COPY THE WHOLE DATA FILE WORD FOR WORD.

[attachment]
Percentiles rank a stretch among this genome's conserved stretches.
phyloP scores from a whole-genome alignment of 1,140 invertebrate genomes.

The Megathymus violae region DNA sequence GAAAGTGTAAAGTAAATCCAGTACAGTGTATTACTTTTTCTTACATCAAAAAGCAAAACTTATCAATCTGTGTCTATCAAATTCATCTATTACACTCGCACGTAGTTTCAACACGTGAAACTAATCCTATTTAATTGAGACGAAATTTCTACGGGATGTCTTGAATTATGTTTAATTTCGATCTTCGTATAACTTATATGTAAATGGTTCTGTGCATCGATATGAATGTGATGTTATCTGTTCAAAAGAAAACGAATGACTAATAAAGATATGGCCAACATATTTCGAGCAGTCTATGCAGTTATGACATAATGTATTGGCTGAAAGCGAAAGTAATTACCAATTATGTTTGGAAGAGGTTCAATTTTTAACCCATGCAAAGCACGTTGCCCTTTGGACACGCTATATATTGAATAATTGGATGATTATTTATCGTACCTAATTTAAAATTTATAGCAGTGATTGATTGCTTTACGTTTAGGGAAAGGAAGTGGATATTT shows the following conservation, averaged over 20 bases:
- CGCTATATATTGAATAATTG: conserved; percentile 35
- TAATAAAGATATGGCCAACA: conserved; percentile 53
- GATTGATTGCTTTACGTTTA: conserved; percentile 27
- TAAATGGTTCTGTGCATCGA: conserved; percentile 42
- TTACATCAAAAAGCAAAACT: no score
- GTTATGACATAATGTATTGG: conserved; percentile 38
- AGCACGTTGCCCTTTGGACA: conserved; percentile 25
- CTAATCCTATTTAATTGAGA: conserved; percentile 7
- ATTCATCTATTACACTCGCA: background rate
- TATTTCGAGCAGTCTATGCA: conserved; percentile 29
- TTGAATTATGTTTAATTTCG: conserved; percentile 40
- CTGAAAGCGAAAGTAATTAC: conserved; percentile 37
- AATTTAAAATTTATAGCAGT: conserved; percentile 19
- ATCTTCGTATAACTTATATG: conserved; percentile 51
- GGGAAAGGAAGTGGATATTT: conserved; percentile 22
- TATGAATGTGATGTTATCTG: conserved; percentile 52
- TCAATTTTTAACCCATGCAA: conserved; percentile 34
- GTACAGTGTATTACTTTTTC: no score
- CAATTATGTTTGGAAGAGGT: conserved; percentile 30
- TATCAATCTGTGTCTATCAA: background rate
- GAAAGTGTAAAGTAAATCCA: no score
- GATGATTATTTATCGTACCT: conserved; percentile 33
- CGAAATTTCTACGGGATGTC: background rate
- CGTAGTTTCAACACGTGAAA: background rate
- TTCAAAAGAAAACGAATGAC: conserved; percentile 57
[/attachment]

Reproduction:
Percentiles rank a stretch among this genome's conserved stretches.
phyloP scores from a whole-genome alignment of 1,140 invertebrate genomes.

The Megathymus violae region DNA sequence GAAAGTGTAAAGTAAATCCAGTACAGTGTATTACTTTTTCTTACATCAAAAAGCAAAACTTATCAATCTGTGTCTATCAAATTCATCTATTACACTCGCACGTAGTTTCAACACGTGAAACTAATCCTATTTAATTGAGACGAAATTTCTACGGGATGTCTTGAATTATGTTTAATTTCGATCTTCGTATAACTTATATGTAAATGGTTCTGTGCATCGATATGAATGTGATGTTATCTGTTCAAAAGAAAACGAATGACTAATAAAGATATGGCCAACATATTTCGAGCAGTCTATGCAGTTATGACATAATGTATTGGCTGAAAGCGAAAGTAATTACCAATTATGTTTGGAAGAGGTTCAATTTTTAACCCATGCAAAGCACGTTGCCCTTTGGACACGCTATATATTGAATAATTGGATGATTATTTATCGTACCTAATTTAAAATTTATAGCAGTGATTGATTGCTTTACGTTTAGGGAAAGGAAGTGGATATTT shows the following conservation, averaged over 20 bases:
- CGCTATATATTGAATAATTG: conserved; percentile 35
- TAATAAAGATATGGCCAACA: conserved; percentile 53
- GATTGATTGCTTTACGTTTA: conserved; percentile 27
- TAAATGGTTCTGTGCATCGA: conserved; percentile 42
- TTACATCAAAAAGCAAAACT: no score
- GTTATGACATAATGTATTGG: conserved; percentile 38
- AGCACGTTGCCCTTTGGACA: conserved; percentile 25
- CTAATCCTATTTAATTGAGA: conserved; percentile 7
- ATTCATCTATTACACTCGCA: background rate
- TATTTCGAGCAGTCTATGCA: conserved; percentile 29
- TTGAATTATGTTTAATTTCG: conserved; percentile 40
- CTGAAAGCGAAAGTAATTAC: conserved; percentile 37
- AATTTAAAATTTATAGCAGT: conserved; percentile 19
- ATCTTCGTATAACTTATATG: conserved; percentile 51
- GGGAAAGGAAGTGGATATTT: conserved; percentile 22
- TATGAATGTGATGTTATCTG: conserved; percentile 52
- TCAATTTTTAACCCATGCAA: conserved; percentile 34
- GTACAGTGTATTACTTTTTC: no score
- CAATTATGTTTGGAAGAGGT: conserved; percentile 30
- TATCAATCTGTGTCTATCAA: background rate
- GAAAGTGTAAAGTAAATCCA: no score
- GATGATTATTTATCGTACCT: conserved; percentile 33
- CGAAATTTCTACGGGATGTC: background rate
- CGTAGTTTCAACACGTGAAA: background rate
- TTCAAAAGAAAACGAATGAC: conserved; percentile 57